MY GREEN GANAPATI
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MY GREEN GANAPATI

MY GREEN GANAPATI

The Ganesha festival has passed but it’s time to share some really creative efforts. It’s not everyday we get to enjoy the stories of individuals who prioritize the environment as a part of their celebrations. When it comes to market availability of eco-friendly idols sold, it varies across India. But thinking out of the box and making your own ganesha at home can be a rebellious step. All our participants are a great example of that.

This year we asked all of you to send in your entries if you have celebrated an eco-friendly Ganesha and get the chance to show off your story. All you had to do was post your pictures and used the hashtag #mygreenganpati. 

We couldn’t select just one so we decided why not show our top 3 favorites! We got in touch with them to hear their story and how they came around in choosing to make their own idol for Ganpati festivities.

So without further ado, let’s roll out the best of entries for #mygreenganpathi 2019

Dashrath Gowda, Bangalore

Adhering to the traditions of India, Dashrath Gowda made his Ganesha from turmeric! What we love about his Ganesha is the simplicity with which it was created with a basic ingredient from the kitchen that all of us have! Their family took a pledge to end the practice of buying Ganesha’s from street vendors and now they create their own home-made Ganesha every year.

“It’s been several years we stopped buying Ganesha from vendors and cultivated this practice of making our own from the available ingredients at home. Yes, you got it right – so I purchase turmeric and make it a dough(like chapati dough) and start giving it a shape with love in a gentle way and we start with all the procedures and do pooja with varieties of food offerings and we end Ganesha Chaturthi by doing visarjane and we pour that water to the plants, in this way we celebrate Ganesha festival (no plastic, no POP) at our home sweet home.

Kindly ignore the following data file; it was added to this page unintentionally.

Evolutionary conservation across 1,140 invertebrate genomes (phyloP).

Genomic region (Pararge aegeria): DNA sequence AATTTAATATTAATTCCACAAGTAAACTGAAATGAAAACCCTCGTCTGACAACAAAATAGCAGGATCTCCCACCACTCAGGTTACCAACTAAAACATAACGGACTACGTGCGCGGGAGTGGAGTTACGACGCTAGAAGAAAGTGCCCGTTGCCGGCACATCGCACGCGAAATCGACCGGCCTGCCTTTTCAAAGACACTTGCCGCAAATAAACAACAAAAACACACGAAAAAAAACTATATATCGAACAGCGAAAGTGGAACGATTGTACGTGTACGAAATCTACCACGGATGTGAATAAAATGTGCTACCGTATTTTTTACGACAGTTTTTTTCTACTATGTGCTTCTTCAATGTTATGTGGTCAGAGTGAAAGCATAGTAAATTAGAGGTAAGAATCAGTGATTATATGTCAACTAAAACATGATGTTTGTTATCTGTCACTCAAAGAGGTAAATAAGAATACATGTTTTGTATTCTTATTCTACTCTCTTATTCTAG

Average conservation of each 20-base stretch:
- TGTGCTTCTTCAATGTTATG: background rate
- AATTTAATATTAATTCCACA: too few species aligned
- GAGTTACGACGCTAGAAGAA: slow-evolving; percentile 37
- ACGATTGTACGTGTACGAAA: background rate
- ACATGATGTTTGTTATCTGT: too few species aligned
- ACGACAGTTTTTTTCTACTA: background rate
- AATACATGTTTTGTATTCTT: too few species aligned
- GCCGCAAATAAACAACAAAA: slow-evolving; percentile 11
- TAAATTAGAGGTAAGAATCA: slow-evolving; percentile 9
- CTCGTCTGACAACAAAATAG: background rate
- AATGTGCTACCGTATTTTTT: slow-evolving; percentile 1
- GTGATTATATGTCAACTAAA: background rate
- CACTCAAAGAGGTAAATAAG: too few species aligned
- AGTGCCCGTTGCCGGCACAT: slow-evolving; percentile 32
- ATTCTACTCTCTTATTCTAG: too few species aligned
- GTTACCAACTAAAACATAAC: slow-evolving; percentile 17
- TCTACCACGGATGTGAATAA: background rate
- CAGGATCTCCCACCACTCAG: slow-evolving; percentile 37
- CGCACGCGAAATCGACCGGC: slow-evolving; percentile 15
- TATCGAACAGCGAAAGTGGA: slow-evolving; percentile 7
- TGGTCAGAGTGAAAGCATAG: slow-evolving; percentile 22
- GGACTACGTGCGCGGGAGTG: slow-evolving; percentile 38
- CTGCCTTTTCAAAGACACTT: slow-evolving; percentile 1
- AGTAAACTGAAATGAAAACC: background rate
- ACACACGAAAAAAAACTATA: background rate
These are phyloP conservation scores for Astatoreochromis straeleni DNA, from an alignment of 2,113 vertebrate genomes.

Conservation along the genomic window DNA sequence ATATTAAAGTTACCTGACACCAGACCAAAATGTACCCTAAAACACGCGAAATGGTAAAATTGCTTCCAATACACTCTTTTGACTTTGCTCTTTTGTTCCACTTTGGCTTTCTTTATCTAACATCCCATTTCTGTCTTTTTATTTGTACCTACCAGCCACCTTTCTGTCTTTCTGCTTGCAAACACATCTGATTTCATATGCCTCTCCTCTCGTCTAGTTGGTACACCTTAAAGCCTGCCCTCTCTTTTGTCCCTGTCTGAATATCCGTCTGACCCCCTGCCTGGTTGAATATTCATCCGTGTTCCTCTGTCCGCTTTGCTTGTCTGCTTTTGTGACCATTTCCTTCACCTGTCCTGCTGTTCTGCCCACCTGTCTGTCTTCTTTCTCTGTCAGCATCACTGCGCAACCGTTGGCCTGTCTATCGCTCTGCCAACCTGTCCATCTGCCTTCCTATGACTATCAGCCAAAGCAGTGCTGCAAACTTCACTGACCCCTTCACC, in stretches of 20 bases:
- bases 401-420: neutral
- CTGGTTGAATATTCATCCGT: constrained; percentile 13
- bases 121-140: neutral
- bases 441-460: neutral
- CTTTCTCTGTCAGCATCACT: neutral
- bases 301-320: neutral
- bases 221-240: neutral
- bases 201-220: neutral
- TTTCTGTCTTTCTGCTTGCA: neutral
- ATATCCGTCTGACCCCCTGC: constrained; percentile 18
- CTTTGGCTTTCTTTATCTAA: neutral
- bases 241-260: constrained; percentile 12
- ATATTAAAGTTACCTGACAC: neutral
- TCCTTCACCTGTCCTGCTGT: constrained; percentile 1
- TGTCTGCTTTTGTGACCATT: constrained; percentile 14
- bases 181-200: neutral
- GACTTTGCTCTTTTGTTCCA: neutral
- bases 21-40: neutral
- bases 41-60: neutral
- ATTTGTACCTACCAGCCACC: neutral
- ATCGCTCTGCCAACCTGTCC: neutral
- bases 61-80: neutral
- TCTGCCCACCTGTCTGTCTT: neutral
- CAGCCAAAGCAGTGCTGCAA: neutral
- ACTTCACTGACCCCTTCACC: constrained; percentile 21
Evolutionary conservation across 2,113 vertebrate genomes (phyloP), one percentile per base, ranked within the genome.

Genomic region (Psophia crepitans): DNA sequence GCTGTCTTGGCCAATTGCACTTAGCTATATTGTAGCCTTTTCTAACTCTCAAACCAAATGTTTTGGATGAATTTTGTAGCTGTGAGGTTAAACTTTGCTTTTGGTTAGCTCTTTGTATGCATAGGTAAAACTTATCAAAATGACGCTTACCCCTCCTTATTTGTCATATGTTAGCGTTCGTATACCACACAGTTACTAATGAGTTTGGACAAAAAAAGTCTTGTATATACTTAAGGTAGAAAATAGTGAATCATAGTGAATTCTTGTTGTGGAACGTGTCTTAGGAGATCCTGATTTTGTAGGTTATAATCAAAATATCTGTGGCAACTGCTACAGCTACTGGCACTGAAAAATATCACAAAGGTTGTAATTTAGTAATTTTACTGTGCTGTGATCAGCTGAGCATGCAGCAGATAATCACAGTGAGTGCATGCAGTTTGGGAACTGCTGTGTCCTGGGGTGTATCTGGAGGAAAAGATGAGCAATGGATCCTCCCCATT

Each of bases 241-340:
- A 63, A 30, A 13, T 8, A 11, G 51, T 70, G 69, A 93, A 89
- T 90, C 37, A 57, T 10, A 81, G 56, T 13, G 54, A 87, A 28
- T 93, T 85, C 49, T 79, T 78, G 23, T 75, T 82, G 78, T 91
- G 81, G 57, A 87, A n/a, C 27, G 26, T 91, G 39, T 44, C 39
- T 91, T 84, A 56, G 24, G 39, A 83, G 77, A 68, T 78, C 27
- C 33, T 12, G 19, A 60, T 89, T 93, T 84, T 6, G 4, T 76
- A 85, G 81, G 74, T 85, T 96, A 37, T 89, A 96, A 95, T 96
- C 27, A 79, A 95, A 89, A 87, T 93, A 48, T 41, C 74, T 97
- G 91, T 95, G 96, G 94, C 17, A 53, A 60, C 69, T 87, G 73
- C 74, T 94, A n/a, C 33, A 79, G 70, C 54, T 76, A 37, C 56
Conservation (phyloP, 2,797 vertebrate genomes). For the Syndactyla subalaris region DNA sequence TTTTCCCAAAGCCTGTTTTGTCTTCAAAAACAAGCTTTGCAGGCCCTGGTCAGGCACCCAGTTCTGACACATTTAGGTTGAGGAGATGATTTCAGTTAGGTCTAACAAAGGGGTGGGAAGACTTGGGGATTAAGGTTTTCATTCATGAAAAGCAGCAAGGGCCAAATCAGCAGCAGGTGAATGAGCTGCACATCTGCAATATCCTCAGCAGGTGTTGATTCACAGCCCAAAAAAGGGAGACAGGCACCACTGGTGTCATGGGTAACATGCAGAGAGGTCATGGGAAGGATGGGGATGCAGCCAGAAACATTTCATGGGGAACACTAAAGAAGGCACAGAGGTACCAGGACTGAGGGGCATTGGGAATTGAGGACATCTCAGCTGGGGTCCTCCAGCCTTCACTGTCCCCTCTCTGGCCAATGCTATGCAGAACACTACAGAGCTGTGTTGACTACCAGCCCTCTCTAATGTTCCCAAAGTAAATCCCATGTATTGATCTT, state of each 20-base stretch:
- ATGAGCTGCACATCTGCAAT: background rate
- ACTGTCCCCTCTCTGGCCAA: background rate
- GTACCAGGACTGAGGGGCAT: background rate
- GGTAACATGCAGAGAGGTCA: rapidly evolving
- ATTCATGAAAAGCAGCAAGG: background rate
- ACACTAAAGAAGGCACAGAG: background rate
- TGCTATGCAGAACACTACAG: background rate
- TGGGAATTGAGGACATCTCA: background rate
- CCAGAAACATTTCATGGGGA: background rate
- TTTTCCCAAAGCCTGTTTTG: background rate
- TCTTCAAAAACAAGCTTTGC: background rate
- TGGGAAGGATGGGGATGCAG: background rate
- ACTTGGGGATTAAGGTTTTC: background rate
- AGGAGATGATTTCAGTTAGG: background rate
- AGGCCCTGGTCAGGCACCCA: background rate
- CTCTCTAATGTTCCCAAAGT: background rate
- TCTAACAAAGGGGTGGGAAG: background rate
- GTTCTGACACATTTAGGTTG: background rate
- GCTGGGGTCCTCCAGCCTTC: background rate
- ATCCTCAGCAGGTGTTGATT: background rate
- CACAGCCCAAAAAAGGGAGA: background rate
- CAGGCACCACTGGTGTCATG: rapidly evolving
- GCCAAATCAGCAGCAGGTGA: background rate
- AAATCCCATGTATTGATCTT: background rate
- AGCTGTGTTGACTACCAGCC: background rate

I hope, there are many other ways to celebrate a healthy festival. When I came across your entry I was thankful these efforts are now being celebrated. We  hope to see many more houses the following suit and bringing their concern for nature in their festivals as well.”

Abhishek Gujjul, Mumbai

We absolutely loved this entry due to its artistry and skill with which it was made. This was the most beautiful Ganpati we received among all our entries! So beautiful that it attracted attention from their community and left them wanting to have one of their own natural Ganpati idols made from them for next year. 

“This initiative was taken by my sister. She had already made an eco-friendly Ganapathi in her college once during a fest. I liked it and we decided to make an eco-friendly Ganesha this year. We always had it in mind but we couldn’t make it happen last year, so we decided not to miss the opportunity this year! 

Firstly, We visited the stores who sell mud. Then we have cleaned the mud with the help of a purifier. Another type of mud which my sister brought from the college was a clay mud taken from the ocean which helped give structure to the idol. It was fairly easy to mold. The visarjan was done at home and we used it to plant a tree. 

It was a Self-implemented Go green initiative at home. And now we feel encouraged to do it every year. We have even received orders. We want to give it out free of charge to help more people opt for green ganesha”

Nithya, Chennai

Saving the best for last, Nithya T from Chennai has blown us away with her millet Ganesha idea. Going beyond simply ensuring her material are made from something biodegradable, Nithya made sure it was sustainable in other aspects as well. She questioned the practice of using clay for idols and its impact on the ecosystem. This led to her exploring various other options that are even better for the environment! So she shared with us two varieties of Ganesha she has tried so far.